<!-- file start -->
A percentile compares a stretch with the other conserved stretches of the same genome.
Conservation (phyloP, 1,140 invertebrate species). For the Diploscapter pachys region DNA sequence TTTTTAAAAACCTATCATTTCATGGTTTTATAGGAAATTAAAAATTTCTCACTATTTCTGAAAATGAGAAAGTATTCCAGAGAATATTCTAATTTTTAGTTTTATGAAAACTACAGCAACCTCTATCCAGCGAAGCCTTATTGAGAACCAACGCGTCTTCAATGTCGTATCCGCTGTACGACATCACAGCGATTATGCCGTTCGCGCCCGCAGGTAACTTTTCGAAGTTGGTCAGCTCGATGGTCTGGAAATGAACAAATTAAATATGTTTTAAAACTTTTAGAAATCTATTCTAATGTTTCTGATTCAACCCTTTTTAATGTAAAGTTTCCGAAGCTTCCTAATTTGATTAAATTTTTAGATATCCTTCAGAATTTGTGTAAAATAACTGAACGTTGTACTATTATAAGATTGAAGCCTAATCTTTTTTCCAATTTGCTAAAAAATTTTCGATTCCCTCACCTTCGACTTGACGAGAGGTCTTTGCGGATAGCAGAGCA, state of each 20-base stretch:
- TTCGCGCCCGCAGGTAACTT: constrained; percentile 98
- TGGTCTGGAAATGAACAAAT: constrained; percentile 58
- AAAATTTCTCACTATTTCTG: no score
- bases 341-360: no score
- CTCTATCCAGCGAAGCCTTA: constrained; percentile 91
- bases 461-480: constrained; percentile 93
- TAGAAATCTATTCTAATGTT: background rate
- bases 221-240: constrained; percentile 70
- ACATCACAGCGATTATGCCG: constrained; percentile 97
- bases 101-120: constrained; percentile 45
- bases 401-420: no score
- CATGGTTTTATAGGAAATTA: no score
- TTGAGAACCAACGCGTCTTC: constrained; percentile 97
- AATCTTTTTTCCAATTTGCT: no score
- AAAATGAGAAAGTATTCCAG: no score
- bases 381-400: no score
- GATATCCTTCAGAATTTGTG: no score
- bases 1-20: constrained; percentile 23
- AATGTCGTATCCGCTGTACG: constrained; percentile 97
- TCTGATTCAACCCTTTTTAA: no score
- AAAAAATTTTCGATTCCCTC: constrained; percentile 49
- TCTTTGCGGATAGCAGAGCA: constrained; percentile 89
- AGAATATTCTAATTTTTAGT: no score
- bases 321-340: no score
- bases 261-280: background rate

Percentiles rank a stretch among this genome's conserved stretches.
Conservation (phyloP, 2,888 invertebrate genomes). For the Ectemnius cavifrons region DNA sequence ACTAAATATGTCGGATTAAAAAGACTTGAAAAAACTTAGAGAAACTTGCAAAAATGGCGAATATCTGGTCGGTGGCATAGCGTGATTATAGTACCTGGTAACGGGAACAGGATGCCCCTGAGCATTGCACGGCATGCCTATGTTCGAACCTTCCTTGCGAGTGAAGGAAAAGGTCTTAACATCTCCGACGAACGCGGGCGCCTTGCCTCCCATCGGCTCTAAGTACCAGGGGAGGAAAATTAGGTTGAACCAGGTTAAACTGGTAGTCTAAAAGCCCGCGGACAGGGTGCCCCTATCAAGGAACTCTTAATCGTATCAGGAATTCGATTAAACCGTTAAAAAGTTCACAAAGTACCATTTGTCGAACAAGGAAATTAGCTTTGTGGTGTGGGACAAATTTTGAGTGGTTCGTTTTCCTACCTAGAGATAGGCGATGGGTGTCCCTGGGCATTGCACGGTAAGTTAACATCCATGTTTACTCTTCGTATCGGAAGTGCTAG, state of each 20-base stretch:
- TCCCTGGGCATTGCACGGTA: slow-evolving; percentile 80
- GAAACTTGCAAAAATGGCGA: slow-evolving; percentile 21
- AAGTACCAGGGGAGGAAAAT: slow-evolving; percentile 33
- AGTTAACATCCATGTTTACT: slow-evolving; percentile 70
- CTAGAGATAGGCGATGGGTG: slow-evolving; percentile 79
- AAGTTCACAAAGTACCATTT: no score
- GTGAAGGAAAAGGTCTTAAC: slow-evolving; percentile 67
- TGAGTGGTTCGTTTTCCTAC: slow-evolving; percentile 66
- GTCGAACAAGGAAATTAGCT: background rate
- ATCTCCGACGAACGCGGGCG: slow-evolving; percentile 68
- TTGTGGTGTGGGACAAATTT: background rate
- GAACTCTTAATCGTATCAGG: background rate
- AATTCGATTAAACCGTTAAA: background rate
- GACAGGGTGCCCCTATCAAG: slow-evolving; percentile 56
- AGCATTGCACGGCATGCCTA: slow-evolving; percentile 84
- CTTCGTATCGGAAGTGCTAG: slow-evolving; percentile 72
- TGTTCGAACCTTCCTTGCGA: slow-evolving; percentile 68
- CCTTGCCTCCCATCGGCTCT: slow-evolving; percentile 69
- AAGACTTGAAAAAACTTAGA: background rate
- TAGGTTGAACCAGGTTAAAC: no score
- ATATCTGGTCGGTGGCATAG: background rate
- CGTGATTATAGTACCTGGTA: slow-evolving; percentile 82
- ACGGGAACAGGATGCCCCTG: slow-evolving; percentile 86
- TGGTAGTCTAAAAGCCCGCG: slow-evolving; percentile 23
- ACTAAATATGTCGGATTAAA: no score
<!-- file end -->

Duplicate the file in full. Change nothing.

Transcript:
A percentile compares a stretch with the other conserved stretches of the same genome.
Conservation (phyloP, 1,140 invertebrate species). For the Diploscapter pachys region DNA sequence TTTTTAAAAACCTATCATTTCATGGTTTTATAGGAAATTAAAAATTTCTCACTATTTCTGAAAATGAGAAAGTATTCCAGAGAATATTCTAATTTTTAGTTTTATGAAAACTACAGCAACCTCTATCCAGCGAAGCCTTATTGAGAACCAACGCGTCTTCAATGTCGTATCCGCTGTACGACATCACAGCGATTATGCCGTTCGCGCCCGCAGGTAACTTTTCGAAGTTGGTCAGCTCGATGGTCTGGAAATGAACAAATTAAATATGTTTTAAAACTTTTAGAAATCTATTCTAATGTTTCTGATTCAACCCTTTTTAATGTAAAGTTTCCGAAGCTTCCTAATTTGATTAAATTTTTAGATATCCTTCAGAATTTGTGTAAAATAACTGAACGTTGTACTATTATAAGATTGAAGCCTAATCTTTTTTCCAATTTGCTAAAAAATTTTCGATTCCCTCACCTTCGACTTGACGAGAGGTCTTTGCGGATAGCAGAGCA, state of each 20-base stretch:
- TTCGCGCCCGCAGGTAACTT: constrained; percentile 98
- TGGTCTGGAAATGAACAAAT: constrained; percentile 58
- AAAATTTCTCACTATTTCTG: no score
- bases 341-360: no score
- CTCTATCCAGCGAAGCCTTA: constrained; percentile 91
- bases 461-480: constrained; percentile 93
- TAGAAATCTATTCTAATGTT: background rate
- bases 221-240: constrained; percentile 70
- ACATCACAGCGATTATGCCG: constrained; percentile 97
- bases 101-120: constrained; percentile 45
- bases 401-420: no score
- CATGGTTTTATAGGAAATTA: no score
- TTGAGAACCAACGCGTCTTC: constrained; percentile 97
- AATCTTTTTTCCAATTTGCT: no score
- AAAATGAGAAAGTATTCCAG: no score
- bases 381-400: no score
- GATATCCTTCAGAATTTGTG: no score
- bases 1-20: constrained; percentile 23
- AATGTCGTATCCGCTGTACG: constrained; percentile 97
- TCTGATTCAACCCTTTTTAA: no score
- AAAAAATTTTCGATTCCCTC: constrained; percentile 49
- TCTTTGCGGATAGCAGAGCA: constrained; percentile 89
- AGAATATTCTAATTTTTAGT: no score
- bases 321-340: no score
- bases 261-280: background rate

Percentiles rank a stretch among this genome's conserved stretches.
Conservation (phyloP, 2,888 invertebrate genomes). For the Ectemnius cavifrons region DNA sequence ACTAAATATGTCGGATTAAAAAGACTTGAAAAAACTTAGAGAAACTTGCAAAAATGGCGAATATCTGGTCGGTGGCATAGCGTGATTATAGTACCTGGTAACGGGAACAGGATGCCCCTGAGCATTGCACGGCATGCCTATGTTCGAACCTTCCTTGCGAGTGAAGGAAAAGGTCTTAACATCTCCGACGAACGCGGGCGCCTTGCCTCCCATCGGCTCTAAGTACCAGGGGAGGAAAATTAGGTTGAACCAGGTTAAACTGGTAGTCTAAAAGCCCGCGGACAGGGTGCCCCTATCAAGGAACTCTTAATCGTATCAGGAATTCGATTAAACCGTTAAAAAGTTCACAAAGTACCATTTGTCGAACAAGGAAATTAGCTTTGTGGTGTGGGACAAATTTTGAGTGGTTCGTTTTCCTACCTAGAGATAGGCGATGGGTGTCCCTGGGCATTGCACGGTAAGTTAACATCCATGTTTACTCTTCGTATCGGAAGTGCTAG, state of each 20-base stretch:
- TCCCTGGGCATTGCACGGTA: slow-evolving; percentile 80
- GAAACTTGCAAAAATGGCGA: slow-evolving; percentile 21
- AAGTACCAGGGGAGGAAAAT: slow-evolving; percentile 33
- AGTTAACATCCATGTTTACT: slow-evolving; percentile 70
- CTAGAGATAGGCGATGGGTG: slow-evolving; percentile 79
- AAGTTCACAAAGTACCATTT: no score
- GTGAAGGAAAAGGTCTTAAC: slow-evolving; percentile 67
- TGAGTGGTTCGTTTTCCTAC: slow-evolving; percentile 66
- GTCGAACAAGGAAATTAGCT: background rate
- ATCTCCGACGAACGCGGGCG: slow-evolving; percentile 68
- TTGTGGTGTGGGACAAATTT: background rate
- GAACTCTTAATCGTATCAGG: background rate
- AATTCGATTAAACCGTTAAA: background rate
- GACAGGGTGCCCCTATCAAG: slow-evolving; percentile 56
- AGCATTGCACGGCATGCCTA: slow-evolving; percentile 84
- CTTCGTATCGGAAGTGCTAG: slow-evolving; percentile 72
- TGTTCGAACCTTCCTTGCGA: slow-evolving; percentile 68
- CCTTGCCTCCCATCGGCTCT: slow-evolving; percentile 69
- AAGACTTGAAAAAACTTAGA: background rate
- TAGGTTGAACCAGGTTAAAC: no score
- ATATCTGGTCGGTGGCATAG: background rate
- CGTGATTATAGTACCTGGTA: slow-evolving; percentile 82
- ACGGGAACAGGATGCCCCTG: slow-evolving; percentile 86
- TGGTAGTCTAAAAGCCCGCG: slow-evolving; percentile 23
- ACTAAATATGTCGGATTAAA: no score